If you are in business with someone else, whether it is with a family member, friend, or business partner, it is crucial that the rules of this business relationship are documented to protect the business and the interests of all parties.
Sadly, I often see businesses get embroiled in costly disputes in circumstances when a shareholder’s agreement could have prevented unnecessary legal costs and disruptions. In fact, I will go out on a limb here and say that most successful businesses I deal with all have well-drafted shareholders agreements in place.
WHAT IS A SHAREHOLDERS AGREEMENT?
A shareholders agreement covers the key provisions necessary when owning and operating a private company with two or more business owners. It is one of your company’s most important documents as it sets out how the business will run. It should cover a range of matters some of which are set out below.
WHAT DOES A SHAREHOLDERS AGREEMENT COVER?
Your shareholder’s agreement should cover a number of important issues to best protect the interests of the parties and the business, for example:
The Business Management Structure
A shareholders agreement should include provisions that regulate the company’s directors and management structure. Generally, this will include clauses relating to decision-making, the rights of shareholders to appoint or remove directors, voting rights at board meetings, and the powers of the managing director.
Transfer of Shares
A shareholders agreement should outline the process involved with the sale of shares. The transfer provisions will set out the rights and obligations of shareholders to buy or sell their shares in certain circumstances, including insolvency, disability, death, or retirement. It is recommended that a price or valuation mechanism should be included. The share transfer provisions are often considered to be the most important provisions in shareholders’ agreements, particularly for minority shareholders in private companies who otherwise may not be able to dispose of their shares. Likewise, shareholders’ agreements often restrict share transfers, so all the shareholders have some control over who they are in business with.
Shareholders’ Rights and Obligations
Shareholders will have certain rights and obligations under their shareholder’s agreement and it is important that these rights and obligations are fair in the circumstances and each shareholder must fully understand their rights and obligations so that they are carrying out what is required of them. For example, certain shareholders may be entitled to appoint a director in the company. If you are not a director or do not have the right to appoint a director your rights may be limited with respect to receiving company information or making decisions or entering into contracts on behalf of the company.
It doesn’t benefit anyone to go straight to costly litigation as soon as a conflict arises. A dispute resolution clause will typically require a notice of the dispute to be issued and then require the parties to explore other options to resolve the dispute (for example by way of informal dispute resolution techniques such as negotiation, mediation, or independent expert appraisal). The shareholder’s agreement should set out the order of these informal disputes resolution options (typically from least formal to most formal) and may also require certain steps to be taken within a particular timeframe to avoid having disputes drag out unnecessarily.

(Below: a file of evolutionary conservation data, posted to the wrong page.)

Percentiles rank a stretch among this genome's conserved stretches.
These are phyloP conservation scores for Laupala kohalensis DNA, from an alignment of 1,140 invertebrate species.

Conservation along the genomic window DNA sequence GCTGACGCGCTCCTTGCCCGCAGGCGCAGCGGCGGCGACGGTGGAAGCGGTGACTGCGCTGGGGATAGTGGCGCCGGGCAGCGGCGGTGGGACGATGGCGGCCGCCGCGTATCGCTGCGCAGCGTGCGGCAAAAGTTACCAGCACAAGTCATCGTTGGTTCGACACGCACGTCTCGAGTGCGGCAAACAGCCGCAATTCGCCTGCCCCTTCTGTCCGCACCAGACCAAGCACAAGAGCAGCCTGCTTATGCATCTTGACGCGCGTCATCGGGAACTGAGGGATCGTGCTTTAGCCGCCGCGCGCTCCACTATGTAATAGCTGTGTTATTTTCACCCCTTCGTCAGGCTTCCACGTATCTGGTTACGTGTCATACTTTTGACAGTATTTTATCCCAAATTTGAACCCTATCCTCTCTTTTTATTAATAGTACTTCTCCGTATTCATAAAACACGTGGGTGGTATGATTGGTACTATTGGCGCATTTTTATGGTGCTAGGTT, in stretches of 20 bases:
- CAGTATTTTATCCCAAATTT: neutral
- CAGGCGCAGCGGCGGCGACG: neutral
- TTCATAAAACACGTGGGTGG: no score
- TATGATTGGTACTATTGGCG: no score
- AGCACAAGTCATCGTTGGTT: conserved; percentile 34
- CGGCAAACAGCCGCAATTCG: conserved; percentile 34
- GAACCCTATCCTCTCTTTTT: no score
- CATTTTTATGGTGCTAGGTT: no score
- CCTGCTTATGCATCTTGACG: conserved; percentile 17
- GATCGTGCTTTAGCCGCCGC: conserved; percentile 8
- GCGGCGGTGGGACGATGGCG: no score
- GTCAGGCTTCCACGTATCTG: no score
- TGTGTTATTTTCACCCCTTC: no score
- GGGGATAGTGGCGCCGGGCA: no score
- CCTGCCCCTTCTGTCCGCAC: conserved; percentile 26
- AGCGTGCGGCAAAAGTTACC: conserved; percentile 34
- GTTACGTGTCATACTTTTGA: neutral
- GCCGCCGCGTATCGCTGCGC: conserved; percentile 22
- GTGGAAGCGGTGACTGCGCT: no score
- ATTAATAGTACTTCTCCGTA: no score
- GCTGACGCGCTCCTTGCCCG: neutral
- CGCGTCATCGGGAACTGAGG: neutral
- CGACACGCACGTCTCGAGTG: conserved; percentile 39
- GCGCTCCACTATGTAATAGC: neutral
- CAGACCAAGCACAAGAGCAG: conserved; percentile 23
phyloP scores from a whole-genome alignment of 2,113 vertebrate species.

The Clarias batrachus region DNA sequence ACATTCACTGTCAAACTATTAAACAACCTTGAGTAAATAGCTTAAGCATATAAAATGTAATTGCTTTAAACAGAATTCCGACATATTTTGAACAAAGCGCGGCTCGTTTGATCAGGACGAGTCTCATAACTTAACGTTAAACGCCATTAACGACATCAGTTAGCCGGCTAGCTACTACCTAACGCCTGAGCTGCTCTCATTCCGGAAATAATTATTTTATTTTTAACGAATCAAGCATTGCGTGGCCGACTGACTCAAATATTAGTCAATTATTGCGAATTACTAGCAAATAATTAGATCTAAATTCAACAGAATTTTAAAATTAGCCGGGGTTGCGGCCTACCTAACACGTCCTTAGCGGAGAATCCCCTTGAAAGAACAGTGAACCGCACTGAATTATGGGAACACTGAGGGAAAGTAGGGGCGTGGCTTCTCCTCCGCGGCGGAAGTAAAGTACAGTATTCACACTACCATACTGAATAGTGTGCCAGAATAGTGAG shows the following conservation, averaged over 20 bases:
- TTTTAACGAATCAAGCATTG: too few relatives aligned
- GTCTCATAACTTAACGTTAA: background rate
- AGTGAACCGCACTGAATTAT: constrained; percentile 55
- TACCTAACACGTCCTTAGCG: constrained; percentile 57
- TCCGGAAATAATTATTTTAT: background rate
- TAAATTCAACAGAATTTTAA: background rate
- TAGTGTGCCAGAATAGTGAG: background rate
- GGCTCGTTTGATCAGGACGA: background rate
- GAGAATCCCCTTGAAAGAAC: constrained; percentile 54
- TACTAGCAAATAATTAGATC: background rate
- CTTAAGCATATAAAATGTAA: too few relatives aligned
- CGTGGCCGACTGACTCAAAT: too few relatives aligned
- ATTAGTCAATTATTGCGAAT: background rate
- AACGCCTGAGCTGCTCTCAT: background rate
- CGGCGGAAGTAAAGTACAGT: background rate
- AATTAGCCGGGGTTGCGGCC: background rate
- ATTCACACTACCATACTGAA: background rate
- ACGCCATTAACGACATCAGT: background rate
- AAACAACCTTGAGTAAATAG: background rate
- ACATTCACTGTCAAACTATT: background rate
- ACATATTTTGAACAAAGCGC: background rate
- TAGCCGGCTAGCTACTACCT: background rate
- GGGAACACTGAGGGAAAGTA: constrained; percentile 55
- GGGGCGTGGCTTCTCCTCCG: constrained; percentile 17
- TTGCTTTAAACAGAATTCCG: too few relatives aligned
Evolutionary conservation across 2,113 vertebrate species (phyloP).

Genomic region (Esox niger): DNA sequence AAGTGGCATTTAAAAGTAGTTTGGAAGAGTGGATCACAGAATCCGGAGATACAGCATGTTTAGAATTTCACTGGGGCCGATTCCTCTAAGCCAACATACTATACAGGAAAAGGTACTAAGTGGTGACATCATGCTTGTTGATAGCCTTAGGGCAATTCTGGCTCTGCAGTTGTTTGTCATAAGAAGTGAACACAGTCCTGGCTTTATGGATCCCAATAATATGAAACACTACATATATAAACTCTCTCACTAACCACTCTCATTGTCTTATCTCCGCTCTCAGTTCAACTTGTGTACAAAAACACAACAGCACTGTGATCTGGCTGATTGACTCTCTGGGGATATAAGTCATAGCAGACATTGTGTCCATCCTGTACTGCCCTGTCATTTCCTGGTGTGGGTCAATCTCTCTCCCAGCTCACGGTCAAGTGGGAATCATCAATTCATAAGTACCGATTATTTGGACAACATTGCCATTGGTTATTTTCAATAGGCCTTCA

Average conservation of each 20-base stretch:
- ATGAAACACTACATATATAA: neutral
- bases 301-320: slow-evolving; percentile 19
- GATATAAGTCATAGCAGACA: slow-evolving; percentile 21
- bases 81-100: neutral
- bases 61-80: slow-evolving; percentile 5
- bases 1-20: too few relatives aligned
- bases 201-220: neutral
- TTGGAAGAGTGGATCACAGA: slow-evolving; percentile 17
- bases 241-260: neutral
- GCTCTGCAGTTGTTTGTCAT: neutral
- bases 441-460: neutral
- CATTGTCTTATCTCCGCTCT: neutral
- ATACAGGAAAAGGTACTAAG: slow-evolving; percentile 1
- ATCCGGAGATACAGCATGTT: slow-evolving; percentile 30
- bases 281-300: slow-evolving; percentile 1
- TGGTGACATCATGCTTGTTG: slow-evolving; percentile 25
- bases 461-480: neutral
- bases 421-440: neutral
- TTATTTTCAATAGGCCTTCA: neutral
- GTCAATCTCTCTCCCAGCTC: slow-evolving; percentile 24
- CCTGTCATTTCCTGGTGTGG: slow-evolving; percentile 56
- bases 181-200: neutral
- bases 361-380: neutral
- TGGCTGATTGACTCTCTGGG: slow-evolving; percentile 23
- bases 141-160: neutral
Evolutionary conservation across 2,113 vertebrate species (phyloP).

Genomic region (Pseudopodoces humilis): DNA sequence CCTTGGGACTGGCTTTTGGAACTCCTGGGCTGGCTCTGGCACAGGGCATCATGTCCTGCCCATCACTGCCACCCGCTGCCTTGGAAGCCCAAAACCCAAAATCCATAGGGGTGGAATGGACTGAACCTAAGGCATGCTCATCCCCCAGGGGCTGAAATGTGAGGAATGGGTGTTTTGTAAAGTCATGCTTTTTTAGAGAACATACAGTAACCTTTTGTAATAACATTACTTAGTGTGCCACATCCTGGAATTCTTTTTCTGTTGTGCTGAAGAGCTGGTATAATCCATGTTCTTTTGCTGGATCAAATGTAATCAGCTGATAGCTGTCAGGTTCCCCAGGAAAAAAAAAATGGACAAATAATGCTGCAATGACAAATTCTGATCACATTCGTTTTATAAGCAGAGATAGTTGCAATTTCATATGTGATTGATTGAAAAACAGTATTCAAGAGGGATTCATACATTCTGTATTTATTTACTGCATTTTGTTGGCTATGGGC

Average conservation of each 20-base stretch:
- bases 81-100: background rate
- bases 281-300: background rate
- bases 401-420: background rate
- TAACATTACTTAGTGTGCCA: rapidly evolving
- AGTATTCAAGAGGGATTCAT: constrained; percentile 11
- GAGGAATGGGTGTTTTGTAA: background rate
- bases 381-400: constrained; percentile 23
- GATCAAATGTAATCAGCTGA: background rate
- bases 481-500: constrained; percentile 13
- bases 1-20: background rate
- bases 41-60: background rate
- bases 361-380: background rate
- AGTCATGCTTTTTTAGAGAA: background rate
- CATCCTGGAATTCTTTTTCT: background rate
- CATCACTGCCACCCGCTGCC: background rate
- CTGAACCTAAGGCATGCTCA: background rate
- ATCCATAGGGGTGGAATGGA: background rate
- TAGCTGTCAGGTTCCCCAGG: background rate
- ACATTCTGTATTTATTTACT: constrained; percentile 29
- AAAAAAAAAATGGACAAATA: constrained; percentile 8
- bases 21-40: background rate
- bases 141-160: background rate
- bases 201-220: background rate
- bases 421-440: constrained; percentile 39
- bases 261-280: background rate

Protecting the Company
Shareholders’ agreements should contain clauses that protect the business interests of the company. For example, shareholders should be required to disclose conflicts of interest, be prevented from being involved with competing businesses, and have restrictions imposed on them in dealing with customers of the company.
A confidentiality clause should be included to cover:
the information that is agreed to be confidential;
who the confidential information can be disclosed to;
requirements when disclosing confidential information (e.g. the recipient may be required to enter into a confidentiality agreement); and
what happens in the event that the confidentiality provisions are breached by a party.
This clause needs to be considered and drafted carefully. If confidential information is leaked it could have detrimental effects on the business and the shareholders. You will also need to consider your confidential information must continue to be kept confidential after the termination of the shareholder’s agreement. This is just a taster of what your shareholder’s agreement should cover and the things you need to watch out for when your shareholder’s agreement is being prepared. Shareholders agreements are complicated documents that require a unique understanding of your business operations and the individual shareholder’s concerns in order for them to be drafted correctly
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